A draft resolution must always gain the support of a certain number of member states in the committee before the sponsors (the delegates who created the resolution) may submit it to the committee staff. Many conferences require signatures from 20 percent of the countries present in order to submit a draft resolution. A staff member will read the draft resolution to ensure that it is relevant and in proper format. Only when a staff member formally accepts the document and assigns it a number can it be referred to in formal debate.

In some cases a delegate must make a motion to introduce the draft resolution, while in other cases the sponsors are immediately called upon to read the document. Because these procedures can vary, it is essential to find out about the resolution process for the conference you plan to attend.


After a Draft Resolution has been voted on in voting bloc, it becomes a Resolution (if it passes).



The code is used for identification and consists of four parts – the committee acronym (i.e. “SC”), the status (“RES” for Resolution, “DR” for Draft Resolution), the number of the topic (you can find this in the background guides), and the number of the document itself, with 1 being the 1st one being approved by the Dais.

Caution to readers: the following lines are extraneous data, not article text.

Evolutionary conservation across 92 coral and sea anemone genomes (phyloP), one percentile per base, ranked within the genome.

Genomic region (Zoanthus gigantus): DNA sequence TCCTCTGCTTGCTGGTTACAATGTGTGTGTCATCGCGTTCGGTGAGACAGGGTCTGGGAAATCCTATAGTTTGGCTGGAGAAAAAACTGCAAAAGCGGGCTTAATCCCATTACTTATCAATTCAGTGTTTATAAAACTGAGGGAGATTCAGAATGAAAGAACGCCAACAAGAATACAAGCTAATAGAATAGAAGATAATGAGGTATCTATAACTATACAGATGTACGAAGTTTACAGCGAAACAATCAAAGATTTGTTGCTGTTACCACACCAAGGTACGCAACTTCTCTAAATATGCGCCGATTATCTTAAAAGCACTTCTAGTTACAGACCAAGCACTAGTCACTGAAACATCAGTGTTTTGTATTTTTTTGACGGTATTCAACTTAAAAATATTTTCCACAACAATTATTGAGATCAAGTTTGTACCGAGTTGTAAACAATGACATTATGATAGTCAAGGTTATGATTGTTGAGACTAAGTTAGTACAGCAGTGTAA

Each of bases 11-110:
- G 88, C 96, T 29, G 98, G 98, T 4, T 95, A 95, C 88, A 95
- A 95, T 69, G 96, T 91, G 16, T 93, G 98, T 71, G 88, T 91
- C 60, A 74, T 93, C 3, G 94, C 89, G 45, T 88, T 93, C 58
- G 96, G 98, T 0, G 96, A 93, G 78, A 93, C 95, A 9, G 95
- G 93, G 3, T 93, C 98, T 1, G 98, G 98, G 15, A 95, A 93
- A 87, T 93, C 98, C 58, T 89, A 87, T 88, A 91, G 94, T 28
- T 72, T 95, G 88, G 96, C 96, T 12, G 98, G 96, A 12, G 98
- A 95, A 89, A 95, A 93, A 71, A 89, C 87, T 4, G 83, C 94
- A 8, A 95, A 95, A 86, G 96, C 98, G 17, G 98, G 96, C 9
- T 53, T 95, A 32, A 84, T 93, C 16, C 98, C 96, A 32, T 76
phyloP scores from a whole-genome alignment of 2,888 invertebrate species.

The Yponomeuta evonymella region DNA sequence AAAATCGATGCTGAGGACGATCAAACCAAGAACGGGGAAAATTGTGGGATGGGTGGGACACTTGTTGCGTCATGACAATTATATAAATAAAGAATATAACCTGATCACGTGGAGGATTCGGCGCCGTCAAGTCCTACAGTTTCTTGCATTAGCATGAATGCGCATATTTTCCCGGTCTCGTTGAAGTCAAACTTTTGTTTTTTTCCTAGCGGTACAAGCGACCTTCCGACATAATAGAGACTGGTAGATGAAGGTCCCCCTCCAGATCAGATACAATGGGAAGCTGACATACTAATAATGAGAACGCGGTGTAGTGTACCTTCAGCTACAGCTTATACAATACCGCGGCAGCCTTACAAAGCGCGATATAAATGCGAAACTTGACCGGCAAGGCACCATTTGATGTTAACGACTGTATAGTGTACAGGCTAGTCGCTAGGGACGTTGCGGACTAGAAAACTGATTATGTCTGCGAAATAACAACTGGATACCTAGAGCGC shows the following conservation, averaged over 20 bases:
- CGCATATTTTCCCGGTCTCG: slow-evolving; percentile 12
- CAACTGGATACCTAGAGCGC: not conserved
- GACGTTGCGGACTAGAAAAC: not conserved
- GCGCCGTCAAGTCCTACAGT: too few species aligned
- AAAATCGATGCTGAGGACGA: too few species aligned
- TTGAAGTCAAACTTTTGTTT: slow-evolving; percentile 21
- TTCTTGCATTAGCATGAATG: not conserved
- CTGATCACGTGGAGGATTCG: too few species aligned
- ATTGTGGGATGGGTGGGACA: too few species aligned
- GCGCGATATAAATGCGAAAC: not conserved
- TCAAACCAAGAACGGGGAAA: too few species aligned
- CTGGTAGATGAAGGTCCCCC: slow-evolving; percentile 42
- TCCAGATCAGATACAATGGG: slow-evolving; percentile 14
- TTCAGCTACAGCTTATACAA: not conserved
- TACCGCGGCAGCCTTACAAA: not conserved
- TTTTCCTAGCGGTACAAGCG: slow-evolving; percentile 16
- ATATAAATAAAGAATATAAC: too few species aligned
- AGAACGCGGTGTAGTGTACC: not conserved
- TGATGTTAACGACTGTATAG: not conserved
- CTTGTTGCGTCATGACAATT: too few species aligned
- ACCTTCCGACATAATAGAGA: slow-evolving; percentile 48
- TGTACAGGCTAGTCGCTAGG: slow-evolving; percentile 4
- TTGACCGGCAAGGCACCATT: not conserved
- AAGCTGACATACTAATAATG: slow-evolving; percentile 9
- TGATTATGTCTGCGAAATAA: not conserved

Example: For the General Assembly’s 1st draft resolution on its 3rd topic, the code is GA/DR/3/1.


This is the full name of your committee.


Sponsors of a draft resolution are countries that support the resolution; they are bound to support it and vote in favor of it by virtue of being a sponsor. Usually, the list of sponsors is the list of the primary authors of the draft resolution. The list of sponsors is removed by the dais when the working paper is codified.